Tuesday 30 July 2019

Master Practitioner Module 2

My last course update was about recording a walk in black and white.   Originally I was going to continue with the black and white theme into the samples and the final piece.  However I eventually decided I would use colour after all.  I started with some black and white samples and then moved into colour.

Printing was another theme through this work.  Home made stamps printed onto fabric, using my inkjet printer to print photos onto fabric and breakdown printing.

The samples are 10 x 15cms. They are mounted on a folded recycled cloth backed map.

Each rectangle holds a sample that includes a background I have made or dyed with some stitching to try out different patterns. Each of the 12 samples was originally 15 x 20cms which were cut in half to fit the map folds and different stitch patterns were used on each.

The closed map with printed fabric cover.

Cotton poplin, acrylic paint stamped using small square of Perspex. The sample was made on the reverse of the fabric as that had a more interesting pattern. The piece on the right has hexagons cut out and bondawebbed on. The painted side of the fabric was used for the hexagons. The paint made the fabric very stiff and difficult to stitch through.

Cotton poplin background with .one layer of cotton poplin backing. Hexagons cut from stamped fabrics using fabric paints. Straight stitch, running stitch

Hand made silk paper with a B&W photograph transferred with Bondaweb and rubbed off. Images are not clear unless you hold the paper up to the light.  Running stitch. Still trying out the pattern on the left. Random stitching on the right.

A paper collage photographed and printed on to silk using an inkjet printer. Cotton poplin backing with heavy sew-in interfacing between.Straight stitch on left in various areas of the print. Running stitch along the lines of the collage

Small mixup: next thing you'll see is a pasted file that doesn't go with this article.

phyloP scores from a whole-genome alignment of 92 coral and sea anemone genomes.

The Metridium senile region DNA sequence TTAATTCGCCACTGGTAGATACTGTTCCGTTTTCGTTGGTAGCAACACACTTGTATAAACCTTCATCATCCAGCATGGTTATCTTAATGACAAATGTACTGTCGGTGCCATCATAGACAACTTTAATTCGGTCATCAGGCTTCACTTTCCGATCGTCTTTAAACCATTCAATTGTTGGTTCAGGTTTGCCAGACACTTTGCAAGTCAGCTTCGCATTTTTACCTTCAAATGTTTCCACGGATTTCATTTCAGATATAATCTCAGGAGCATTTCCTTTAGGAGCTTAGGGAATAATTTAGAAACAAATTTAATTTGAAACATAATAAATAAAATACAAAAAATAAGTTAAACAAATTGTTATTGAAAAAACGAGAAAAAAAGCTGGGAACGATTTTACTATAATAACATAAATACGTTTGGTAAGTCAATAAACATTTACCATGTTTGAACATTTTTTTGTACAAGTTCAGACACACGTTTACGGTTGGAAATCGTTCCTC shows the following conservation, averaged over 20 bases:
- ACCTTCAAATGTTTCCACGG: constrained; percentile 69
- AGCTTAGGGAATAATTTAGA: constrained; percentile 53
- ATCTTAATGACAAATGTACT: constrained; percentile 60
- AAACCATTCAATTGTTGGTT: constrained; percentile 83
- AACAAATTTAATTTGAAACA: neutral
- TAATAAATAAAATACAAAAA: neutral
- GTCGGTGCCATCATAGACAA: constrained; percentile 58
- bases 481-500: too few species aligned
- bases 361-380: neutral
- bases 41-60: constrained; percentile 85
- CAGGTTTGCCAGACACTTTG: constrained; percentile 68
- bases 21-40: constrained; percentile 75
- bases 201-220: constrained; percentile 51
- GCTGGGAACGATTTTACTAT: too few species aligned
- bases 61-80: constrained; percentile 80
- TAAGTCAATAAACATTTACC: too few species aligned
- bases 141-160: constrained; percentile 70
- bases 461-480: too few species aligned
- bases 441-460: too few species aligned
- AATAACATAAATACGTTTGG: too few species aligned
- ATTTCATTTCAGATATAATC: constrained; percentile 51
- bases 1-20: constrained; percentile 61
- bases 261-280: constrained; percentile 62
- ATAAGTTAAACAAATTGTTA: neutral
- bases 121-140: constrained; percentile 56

Photograph printed onto silk using an inkjet printer. Nuno felted. Cotton poplin backing. Running stitch

Hand made silk paper with a colour photograph transferred with Bondaweb and rubbed off. Images are not clear unless you hold the paper up to the light. Straight stitch on the left to outline bridge and straight stitch to add ‘grasses’. Random running stitch on the right.

Coloured paper collage, photographed and printed onto cotton poplin, using an inkjet printer. Layered with heavy sew-in interfacing and cotton poplin backing. Straight stitch on the left to add ‘grasses’ and running stitch on the right.

Batik on tissue. Tissue paper collage. Waxed, bleached and coloured. Straight stitches to add texture

Printed and bought fabric and paper collage. Glued together with cold water paste. Machine stitching and hand stitching.

Small rectangles of breakdown printed fabric bondawebbed to cotton poplin. Layered with heavy sew-in interfacing and cotton poplin backing. Running stitch on the left. Machine stitched on the right.

Breakdown printed fabric with cotton poplin backing. On the left, one thickness of twine. On the right, two pieces together.

Pieces of breakdown printed fabric machined together. Then layered on felt and cotton poplin backing.  On the left, seams not showing and machine stitched quilting. On the right, original seams showing, machine quilted.

All of the samples together.

Next time I'll tell you about the final piece I'm planning to make from all this sketchbook work and sample making.

Thanks for joining me today.

Saturday 27 July 2019

TGIF on a Saturday #2

I recently found a new TGIF meme on This West London Life blog.   Most of us would recognise TGIF as an acronym for Thank God (or Goodness) It’s Friday, but in BrenĂ© Brown's world it stands for Trust, Gratitude, Inspiration and Fun.   In light of my recent post Notice the small things I thought I might join in with the meme - but on a Saturday.

Trusting that the workbook and design brief I have submitted will pass and I get get started on the fianl piece for Module 2

Grateful for the excellent teaching at my church

Inspired by the dedication to training and the effort required by the ridersin the Tour de France.

Having fun taking silly photos of me holding Esther's painting.  At the Jubilee Studio